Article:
Getting A Prostate Biopsy
For some men, getting a prostate biopsy might be the best option, especially if the initial PSA level is high. A biopsy is a procedure in which small samples of the prostate are removed and then looked at under a microscope. This test is the only way to know for sure if a man has prostate cancer. If prostate cancer is found on a biopsy, this test can also help tell how likely it is that the cancer will grow and spread quickly.
For more details on the prostate biopsy and how it is done, see Tests to Diagnose and Stage Prostate Cancer.
For more information about the possible results of a prostate biopsy, see the Prostate Pathology section of our website.
Understanding Your Biopsy Results
A specialist doctor called pathologist looks at the prostate samples under a microspore. The results usually take about 2 to 4 weeks.
You might have a negative biopsy. This means that no cancer cells were found. Your doctor might recommend another biopsy even if the first was negative. They’ll discuss this with you. This is because in some cases biopsies can miss cancer.
A positive biopsy means that they have found cancer cells. A pathologist then grades each sample of prostate cancer cells based on how quickly they are likely to grow or how aggressive the cells look. You may hear this being called the Gleason score or Grade Group.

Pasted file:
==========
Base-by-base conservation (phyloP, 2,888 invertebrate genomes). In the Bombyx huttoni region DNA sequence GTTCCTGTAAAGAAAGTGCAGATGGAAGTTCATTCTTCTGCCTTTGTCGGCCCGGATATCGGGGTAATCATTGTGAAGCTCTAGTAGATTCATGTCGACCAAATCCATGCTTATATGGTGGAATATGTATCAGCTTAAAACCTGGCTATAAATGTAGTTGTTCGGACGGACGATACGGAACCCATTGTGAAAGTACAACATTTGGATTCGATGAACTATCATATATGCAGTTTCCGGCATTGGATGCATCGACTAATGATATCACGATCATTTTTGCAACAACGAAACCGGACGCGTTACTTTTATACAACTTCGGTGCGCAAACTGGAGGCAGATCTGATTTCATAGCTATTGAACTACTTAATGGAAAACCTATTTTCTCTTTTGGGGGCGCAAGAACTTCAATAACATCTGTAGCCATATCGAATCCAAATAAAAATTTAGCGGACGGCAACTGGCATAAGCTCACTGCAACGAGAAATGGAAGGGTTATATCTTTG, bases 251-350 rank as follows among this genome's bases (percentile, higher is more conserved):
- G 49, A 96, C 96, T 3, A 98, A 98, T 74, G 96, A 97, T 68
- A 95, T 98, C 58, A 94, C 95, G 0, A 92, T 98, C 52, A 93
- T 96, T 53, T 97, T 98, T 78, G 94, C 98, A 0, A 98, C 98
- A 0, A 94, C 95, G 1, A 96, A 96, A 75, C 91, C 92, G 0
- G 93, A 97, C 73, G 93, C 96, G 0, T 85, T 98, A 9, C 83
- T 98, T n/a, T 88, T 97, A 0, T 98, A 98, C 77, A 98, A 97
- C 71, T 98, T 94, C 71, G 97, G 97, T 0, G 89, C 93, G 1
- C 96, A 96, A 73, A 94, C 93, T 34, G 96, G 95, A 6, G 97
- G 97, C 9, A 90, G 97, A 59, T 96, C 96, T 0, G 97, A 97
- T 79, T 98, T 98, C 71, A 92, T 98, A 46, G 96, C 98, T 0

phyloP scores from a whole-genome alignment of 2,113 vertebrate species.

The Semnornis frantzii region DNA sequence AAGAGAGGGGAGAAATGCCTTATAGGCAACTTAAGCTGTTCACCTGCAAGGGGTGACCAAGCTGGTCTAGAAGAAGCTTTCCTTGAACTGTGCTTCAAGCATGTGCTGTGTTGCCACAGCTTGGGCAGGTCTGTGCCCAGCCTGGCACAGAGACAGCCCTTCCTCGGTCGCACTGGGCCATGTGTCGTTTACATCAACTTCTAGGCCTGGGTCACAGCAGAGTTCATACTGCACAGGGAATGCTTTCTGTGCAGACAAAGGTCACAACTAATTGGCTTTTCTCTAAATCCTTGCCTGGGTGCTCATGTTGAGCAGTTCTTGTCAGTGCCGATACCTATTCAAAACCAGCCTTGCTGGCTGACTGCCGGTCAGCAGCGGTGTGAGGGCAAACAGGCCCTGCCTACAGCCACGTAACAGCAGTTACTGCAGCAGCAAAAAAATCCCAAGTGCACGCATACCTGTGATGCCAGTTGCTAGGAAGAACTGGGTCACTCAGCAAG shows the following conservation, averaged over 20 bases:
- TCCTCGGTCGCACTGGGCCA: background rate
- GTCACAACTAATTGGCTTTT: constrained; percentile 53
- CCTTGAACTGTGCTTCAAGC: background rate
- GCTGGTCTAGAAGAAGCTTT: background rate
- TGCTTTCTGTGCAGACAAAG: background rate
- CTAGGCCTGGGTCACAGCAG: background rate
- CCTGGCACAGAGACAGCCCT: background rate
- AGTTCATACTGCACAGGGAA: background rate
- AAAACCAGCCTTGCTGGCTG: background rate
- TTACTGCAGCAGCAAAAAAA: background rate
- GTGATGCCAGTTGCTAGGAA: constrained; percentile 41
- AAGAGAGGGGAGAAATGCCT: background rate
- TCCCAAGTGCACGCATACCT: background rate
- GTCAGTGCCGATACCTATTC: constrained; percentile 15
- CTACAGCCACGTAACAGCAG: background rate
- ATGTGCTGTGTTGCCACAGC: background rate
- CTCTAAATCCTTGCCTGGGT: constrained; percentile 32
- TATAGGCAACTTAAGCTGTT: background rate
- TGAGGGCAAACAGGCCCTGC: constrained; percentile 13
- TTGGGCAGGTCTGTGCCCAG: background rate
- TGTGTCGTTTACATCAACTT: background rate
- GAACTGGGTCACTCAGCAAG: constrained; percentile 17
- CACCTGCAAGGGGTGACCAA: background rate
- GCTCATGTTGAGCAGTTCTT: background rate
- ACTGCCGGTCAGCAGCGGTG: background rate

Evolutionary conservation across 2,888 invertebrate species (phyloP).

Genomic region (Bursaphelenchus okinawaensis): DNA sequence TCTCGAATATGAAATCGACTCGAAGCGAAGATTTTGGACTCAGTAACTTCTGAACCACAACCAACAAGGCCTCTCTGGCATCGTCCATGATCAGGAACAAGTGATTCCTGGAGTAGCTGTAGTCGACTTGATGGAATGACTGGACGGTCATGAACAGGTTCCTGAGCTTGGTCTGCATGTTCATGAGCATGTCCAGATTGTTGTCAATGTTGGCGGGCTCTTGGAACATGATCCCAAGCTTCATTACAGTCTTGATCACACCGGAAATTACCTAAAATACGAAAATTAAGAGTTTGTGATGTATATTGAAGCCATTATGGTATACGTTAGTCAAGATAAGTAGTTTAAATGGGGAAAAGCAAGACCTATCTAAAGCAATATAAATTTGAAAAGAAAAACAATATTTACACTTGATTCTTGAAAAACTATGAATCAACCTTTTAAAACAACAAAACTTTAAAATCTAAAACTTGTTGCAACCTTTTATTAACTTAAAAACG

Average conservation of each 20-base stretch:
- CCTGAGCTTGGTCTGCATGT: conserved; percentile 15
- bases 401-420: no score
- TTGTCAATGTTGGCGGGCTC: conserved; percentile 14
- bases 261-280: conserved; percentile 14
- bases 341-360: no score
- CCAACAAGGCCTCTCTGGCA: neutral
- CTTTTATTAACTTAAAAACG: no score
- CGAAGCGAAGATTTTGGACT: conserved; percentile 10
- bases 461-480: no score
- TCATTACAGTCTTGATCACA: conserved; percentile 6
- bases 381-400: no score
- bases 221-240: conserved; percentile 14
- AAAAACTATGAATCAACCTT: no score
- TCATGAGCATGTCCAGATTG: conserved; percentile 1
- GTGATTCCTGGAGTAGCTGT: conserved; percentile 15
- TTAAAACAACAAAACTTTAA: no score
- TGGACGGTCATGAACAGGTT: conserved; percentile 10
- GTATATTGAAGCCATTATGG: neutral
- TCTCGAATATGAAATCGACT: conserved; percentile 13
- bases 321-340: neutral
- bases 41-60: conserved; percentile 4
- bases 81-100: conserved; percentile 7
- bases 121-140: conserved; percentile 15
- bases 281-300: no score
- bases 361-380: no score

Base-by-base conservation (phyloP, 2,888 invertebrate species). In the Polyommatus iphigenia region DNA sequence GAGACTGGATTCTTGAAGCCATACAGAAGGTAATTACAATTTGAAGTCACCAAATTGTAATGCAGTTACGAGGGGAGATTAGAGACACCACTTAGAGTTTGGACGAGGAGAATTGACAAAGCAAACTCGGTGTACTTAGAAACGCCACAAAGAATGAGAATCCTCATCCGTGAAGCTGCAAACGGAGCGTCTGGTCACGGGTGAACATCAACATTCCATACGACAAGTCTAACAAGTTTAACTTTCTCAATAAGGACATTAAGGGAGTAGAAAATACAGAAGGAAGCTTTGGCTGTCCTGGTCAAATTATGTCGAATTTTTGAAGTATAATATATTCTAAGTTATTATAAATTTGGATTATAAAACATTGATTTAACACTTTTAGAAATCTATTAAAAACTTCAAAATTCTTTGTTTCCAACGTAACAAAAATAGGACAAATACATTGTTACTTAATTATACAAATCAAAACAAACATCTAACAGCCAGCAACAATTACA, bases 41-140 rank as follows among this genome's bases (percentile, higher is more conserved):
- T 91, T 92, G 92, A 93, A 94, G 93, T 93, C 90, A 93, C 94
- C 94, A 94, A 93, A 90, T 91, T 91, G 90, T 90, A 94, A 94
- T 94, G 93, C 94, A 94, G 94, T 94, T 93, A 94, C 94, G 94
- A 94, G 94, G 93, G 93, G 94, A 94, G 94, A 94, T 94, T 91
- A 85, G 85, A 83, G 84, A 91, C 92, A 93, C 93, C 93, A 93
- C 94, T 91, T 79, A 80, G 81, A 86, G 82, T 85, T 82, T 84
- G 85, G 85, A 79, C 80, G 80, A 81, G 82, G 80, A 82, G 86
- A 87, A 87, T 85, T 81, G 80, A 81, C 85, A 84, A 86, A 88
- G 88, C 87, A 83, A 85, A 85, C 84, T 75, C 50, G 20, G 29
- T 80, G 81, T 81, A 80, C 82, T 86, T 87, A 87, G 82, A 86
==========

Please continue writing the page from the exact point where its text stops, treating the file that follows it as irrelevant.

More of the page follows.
Doctors now use the Gleason score and other information to divide prostate cancer into 5 groups. This is called the Cambridge Prognostic Group .
It can be difficult to understand what the Gleason score, Grade Group and CPG mean in your situation. We have more information about this, and you can ask your doctor and specialist nurse if you have any questions.
If Screening Test Results Arent Normal
If you are screened for prostate cancer and your initial blood PSA level is higher than normal, it doesnt always mean that you have prostate cancer. Many men with higher than normal PSA levels do not have cancer. Still, further testing will be needed to help find out what is going on. Your doctor may advise one of these options:
- Waiting a while and having a second PSA test
- Getting another type of test to get a better idea of if you might have cancer
- Getting a prostate biopsy to find out if you have cancer
Its important to discuss your options, including their possible pros and cons, with your doctor to help you choose one you are comfortable with. Factors that might affect which option is best for you include:
- Your age and overall health